But even if the United States decided to re-enter the agreement, it would have implications for outsourcing and the implementation of a few months. The Paris Agreement marks the beginning of a shift towards a low-carbon world – much remains to be done. Implementation of the agreement is essential to achieving the Sustainable Development Goals, as it contains a roadmap to combat climate change to reduce emissions and build resilience to climate change. Others say the U.S. withdrawal is due in part to the Obama administration`s inability to have the U.S. Senate ratify the Paris agreement. Indeed, research shows that the cost of climate activity far outweighs the cost of reducing carbon pollution. A recent study suggests that if the United States does not meet its climate targets in Paris, it could cost the economy up to $6 trillion in the coming decades. A lack of compliance with the NPNs currently foreseen in the agreement could reduce global GDP by more than 25% by the end of the century. Meanwhile, another study estimates that achieving – or even exceeding – the Paris targets by investing in infrastructure in clean energy and energy efficiency could have great benefits globally – about $19 trillion. This strategy included energy and climate policy, including the 20/20/20 targets, namely a 20% reduction in carbon DIOXIDE (CO2) emissions, an increase in the market share of renewable energy to 20% and a 20% increase in energy efficiency.  The long-term goal of the Paris Agreement is to keep the increase in the average global temperature at a level well below 2 degrees Celsius (3.6 degrees Fahrenheit) above pre-industrial levels; and to continue efforts to limit the increase to 1.5 degrees Celsius, while acknowledging that this would significantly reduce the risks and effects of climate change.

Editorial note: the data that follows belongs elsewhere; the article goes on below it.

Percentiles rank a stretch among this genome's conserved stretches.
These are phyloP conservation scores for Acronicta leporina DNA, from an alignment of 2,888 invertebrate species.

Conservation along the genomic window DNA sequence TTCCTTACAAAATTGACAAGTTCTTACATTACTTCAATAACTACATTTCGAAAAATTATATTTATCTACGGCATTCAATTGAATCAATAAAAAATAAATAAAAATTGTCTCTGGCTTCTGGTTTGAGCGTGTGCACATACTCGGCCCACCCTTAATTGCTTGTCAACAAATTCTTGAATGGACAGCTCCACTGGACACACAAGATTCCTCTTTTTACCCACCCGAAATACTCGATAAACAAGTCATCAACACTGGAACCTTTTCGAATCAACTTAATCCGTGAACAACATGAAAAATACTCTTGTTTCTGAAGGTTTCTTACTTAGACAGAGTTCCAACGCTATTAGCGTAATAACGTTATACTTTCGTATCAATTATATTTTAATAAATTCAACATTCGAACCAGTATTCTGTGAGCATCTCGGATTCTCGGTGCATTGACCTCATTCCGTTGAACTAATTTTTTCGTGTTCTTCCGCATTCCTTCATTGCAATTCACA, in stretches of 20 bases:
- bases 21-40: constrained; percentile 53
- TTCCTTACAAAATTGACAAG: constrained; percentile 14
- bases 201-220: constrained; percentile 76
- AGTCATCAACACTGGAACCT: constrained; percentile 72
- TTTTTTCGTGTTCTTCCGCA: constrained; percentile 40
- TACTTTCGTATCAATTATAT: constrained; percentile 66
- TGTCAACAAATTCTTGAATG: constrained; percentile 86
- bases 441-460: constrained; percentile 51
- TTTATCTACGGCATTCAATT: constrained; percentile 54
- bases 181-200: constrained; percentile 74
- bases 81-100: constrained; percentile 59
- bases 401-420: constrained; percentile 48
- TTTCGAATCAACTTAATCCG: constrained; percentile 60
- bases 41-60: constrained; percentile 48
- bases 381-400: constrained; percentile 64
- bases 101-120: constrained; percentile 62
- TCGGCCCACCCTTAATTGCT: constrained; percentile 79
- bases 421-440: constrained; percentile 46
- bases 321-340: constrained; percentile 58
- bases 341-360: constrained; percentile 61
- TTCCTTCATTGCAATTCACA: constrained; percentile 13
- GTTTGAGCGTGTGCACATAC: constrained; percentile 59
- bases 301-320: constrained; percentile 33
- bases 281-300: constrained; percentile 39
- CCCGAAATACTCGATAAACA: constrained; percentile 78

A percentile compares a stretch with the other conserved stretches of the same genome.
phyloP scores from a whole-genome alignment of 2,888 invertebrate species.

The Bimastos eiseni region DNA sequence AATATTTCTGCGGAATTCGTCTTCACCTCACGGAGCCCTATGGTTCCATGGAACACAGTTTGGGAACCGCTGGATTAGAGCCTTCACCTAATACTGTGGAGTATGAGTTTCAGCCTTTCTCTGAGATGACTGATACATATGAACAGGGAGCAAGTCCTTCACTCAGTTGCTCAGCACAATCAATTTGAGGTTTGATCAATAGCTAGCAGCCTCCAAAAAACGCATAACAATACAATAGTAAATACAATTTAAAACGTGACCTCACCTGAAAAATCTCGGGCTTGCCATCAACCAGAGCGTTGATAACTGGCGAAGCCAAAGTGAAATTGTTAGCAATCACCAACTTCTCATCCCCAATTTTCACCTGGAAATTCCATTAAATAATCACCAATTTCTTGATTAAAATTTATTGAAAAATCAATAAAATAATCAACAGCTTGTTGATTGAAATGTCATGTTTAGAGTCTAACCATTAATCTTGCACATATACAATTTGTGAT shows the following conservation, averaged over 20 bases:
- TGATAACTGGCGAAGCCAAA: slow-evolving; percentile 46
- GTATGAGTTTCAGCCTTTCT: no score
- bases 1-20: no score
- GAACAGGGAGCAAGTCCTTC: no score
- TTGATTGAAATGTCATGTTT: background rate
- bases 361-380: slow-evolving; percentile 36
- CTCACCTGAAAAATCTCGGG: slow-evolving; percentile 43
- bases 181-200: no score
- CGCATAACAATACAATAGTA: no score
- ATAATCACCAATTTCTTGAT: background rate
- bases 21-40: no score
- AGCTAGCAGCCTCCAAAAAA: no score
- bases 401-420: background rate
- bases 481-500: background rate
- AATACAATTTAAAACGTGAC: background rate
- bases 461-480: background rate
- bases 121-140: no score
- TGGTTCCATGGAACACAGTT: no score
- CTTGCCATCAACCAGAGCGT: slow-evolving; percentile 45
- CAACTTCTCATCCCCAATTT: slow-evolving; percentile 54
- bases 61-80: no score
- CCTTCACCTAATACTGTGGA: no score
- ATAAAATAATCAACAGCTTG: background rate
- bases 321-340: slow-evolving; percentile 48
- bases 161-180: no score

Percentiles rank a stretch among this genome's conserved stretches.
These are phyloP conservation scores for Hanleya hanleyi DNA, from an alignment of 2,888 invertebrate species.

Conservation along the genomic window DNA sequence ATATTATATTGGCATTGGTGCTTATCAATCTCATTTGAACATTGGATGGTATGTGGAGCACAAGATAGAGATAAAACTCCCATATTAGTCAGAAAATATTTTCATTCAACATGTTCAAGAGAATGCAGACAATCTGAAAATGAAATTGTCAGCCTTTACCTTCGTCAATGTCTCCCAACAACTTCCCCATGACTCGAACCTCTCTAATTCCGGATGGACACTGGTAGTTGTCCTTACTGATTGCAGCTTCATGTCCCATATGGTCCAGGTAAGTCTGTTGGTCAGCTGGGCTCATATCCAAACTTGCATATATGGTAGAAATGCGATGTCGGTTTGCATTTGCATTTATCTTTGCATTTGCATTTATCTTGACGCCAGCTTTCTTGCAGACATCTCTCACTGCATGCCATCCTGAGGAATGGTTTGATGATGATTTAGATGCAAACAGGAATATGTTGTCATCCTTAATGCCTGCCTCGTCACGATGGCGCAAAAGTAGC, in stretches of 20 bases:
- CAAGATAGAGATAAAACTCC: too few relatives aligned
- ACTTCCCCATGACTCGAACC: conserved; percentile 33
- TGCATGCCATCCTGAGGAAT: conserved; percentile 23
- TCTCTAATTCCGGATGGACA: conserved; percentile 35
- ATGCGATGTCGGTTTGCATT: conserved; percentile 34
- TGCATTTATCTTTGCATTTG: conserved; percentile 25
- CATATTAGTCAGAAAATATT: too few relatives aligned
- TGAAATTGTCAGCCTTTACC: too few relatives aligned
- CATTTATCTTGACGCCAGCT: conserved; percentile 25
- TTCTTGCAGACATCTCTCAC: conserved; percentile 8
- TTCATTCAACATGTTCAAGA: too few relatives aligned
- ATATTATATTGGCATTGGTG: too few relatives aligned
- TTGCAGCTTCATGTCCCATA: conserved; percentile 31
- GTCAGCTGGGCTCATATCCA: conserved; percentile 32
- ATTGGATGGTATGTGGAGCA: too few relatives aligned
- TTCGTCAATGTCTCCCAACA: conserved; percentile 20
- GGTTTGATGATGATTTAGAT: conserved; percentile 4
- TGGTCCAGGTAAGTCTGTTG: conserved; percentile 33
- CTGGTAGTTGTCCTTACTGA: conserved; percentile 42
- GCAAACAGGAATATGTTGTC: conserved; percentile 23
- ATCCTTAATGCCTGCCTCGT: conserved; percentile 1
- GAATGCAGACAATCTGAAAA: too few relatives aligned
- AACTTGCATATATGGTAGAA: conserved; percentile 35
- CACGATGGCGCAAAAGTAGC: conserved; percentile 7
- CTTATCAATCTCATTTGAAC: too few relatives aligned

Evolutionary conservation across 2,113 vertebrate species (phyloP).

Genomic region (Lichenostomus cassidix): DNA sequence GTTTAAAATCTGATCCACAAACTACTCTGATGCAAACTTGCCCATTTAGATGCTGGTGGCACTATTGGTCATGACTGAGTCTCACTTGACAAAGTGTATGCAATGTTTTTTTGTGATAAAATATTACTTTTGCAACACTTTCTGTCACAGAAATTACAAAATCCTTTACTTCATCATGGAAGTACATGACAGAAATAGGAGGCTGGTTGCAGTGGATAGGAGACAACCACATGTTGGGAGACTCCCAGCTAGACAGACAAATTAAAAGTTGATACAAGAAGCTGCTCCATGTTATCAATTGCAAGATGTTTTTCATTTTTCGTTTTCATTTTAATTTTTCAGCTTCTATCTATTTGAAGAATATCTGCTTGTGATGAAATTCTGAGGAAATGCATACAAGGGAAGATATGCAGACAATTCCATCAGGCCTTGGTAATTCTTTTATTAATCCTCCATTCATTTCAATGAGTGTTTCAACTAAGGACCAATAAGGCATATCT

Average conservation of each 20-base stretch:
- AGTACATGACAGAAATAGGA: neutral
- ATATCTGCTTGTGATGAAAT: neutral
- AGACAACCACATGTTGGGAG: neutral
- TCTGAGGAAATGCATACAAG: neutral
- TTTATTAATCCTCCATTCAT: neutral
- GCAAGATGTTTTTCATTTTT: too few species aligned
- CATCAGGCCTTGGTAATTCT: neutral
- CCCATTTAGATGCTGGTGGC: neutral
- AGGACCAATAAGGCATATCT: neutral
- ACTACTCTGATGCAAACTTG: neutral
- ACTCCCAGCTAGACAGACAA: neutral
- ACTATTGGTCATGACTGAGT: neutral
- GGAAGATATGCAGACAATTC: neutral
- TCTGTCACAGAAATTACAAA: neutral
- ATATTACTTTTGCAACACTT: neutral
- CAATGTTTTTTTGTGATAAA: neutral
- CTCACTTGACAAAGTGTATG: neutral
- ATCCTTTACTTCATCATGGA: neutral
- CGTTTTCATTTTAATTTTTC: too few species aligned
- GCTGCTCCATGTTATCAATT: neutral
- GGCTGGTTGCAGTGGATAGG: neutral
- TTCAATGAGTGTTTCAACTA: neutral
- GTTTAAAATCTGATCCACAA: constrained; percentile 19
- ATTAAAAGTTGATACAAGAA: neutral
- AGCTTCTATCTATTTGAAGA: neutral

This should require a rapid reduction in emissions to achieve “a balance between anthropogenic emissions from sources and the reduction of greenhouse gases from wells” in the second half of the 21st century. It also means increasing the parties` ability to adapt to the negative effects of climate change and “reconciling financial flows with a way to reduce greenhouse gas emissions and climate-resistant development.” “The ue-Green agreement and the commitments of China, Japan and South Korea on CO2 emissions neutrality indicate the inevitability of our collective transition from fossil fuels,” said Laurence Tubiana, one of the architects of the Paris Agreement and now executive director of the European Climate Foundation. “This is certainly a blow to the Paris agreement,” said Carlos Fuller of Belize, the negotiator for the Alliance of Small Island States in the UN talks. The agreement stated that it would only enter into force (and therefore fully effective) if 55 countries that produce at least 55% of global greenhouse gas emissions (according to a list drawn up in 2015)  ratify, accept, approve or adhere to the agreement.   On April 1, 2016, the United States and China, which together account for nearly 40% of global emissions, issued a joint statement confirming that the two countries would sign the Paris climate agreement.  175 contracting parties (174 states and the European Union) signed the agreement on the first day of its signing.   On the same day, more than 20 countries announced plans to join the accession as soon as possible in 2016. The ratification by the European Union has achieved a sufficient number of contracting parties to enter into force on 4 November 2016. Now, that future could be in jeopardy, as President Donald Trump prepares to pull the United States out of the agreement – a step he can only legally take after the next presidential election – as part of a larger attempt to dismantle decades of the United States.